Ferguson-March
Millions March / All-Nite Images

December 31, 2015; KTRS-AM (St. Louis, MO)

In October, University of Missouri (aka Mizzou) students toppled an administration and shook the American higher education system. The Mizzou actions rippled throughout the country, but Mizzou was not ground zero. Rev. Osagyefo Sekou, Bayard Rustin Fellow at the Fellowship of Reconciliation, has said, “You don’t get Mizzou without Ferguson.”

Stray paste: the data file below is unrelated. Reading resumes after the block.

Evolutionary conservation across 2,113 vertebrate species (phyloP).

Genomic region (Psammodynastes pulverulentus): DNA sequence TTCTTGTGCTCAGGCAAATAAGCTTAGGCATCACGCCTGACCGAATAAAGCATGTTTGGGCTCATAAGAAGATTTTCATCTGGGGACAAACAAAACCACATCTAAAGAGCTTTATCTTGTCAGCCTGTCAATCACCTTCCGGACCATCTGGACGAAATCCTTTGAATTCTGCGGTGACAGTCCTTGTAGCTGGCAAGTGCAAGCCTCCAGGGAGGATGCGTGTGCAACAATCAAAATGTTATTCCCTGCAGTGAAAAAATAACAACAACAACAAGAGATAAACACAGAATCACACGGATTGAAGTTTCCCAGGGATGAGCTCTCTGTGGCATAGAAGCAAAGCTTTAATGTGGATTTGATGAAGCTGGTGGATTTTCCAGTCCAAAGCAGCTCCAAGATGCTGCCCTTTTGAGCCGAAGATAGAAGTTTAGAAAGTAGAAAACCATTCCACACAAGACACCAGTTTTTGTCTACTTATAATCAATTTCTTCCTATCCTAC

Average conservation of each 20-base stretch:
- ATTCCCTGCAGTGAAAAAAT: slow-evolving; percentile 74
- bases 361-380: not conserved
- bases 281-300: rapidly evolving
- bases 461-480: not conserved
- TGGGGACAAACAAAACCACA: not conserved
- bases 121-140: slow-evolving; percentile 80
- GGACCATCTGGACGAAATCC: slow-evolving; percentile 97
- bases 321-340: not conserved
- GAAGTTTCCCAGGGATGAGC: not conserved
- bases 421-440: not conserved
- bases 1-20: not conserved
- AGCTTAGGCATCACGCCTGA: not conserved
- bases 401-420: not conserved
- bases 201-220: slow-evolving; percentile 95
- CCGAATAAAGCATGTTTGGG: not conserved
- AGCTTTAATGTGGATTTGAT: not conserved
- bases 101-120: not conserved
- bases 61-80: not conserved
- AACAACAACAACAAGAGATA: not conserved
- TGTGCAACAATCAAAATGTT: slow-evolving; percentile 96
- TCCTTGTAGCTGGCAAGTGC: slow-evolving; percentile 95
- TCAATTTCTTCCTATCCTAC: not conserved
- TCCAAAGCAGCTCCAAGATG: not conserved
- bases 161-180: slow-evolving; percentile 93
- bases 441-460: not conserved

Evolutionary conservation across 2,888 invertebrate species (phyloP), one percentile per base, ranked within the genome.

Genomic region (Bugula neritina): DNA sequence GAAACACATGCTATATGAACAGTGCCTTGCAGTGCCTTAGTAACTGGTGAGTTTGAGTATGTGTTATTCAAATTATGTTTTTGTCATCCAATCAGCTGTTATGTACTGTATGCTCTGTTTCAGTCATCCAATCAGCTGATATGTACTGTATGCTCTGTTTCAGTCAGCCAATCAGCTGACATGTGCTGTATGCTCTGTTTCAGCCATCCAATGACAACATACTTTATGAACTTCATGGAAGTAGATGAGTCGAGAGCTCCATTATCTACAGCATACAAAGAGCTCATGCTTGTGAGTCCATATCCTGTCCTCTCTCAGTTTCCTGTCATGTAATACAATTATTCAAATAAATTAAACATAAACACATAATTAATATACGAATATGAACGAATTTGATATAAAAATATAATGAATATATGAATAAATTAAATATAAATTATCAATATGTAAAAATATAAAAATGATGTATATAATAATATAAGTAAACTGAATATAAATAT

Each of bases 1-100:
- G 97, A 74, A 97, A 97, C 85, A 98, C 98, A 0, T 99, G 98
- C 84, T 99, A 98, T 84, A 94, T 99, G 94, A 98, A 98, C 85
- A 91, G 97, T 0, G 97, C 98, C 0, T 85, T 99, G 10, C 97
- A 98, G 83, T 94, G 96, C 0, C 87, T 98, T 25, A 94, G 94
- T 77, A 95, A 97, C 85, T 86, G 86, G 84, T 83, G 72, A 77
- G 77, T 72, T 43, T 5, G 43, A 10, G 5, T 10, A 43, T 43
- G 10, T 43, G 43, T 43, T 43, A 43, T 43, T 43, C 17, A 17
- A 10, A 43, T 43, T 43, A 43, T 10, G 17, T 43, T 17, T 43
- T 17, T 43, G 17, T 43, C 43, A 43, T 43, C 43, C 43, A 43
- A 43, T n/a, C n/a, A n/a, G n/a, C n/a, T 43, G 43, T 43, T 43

Following the shooting death of Michael Brown in Ferguson, Missouri, on August 9th, 2014, and the unrest that followed, the Ferguson Commission was established “to guide the community in charting a new path toward healing and positive change” by addressing “the underlying root causes that led to the unrest.” The Commission officially ended its work on December 31st, 2015, though the unofficial lessons we are still learning about leadership may be among the most important for this century’s nonprofit social change organizations.

According to Brittany Packnett, an activist and executive director of Teach for America St. Louis, what has emerged from Ferguson was change “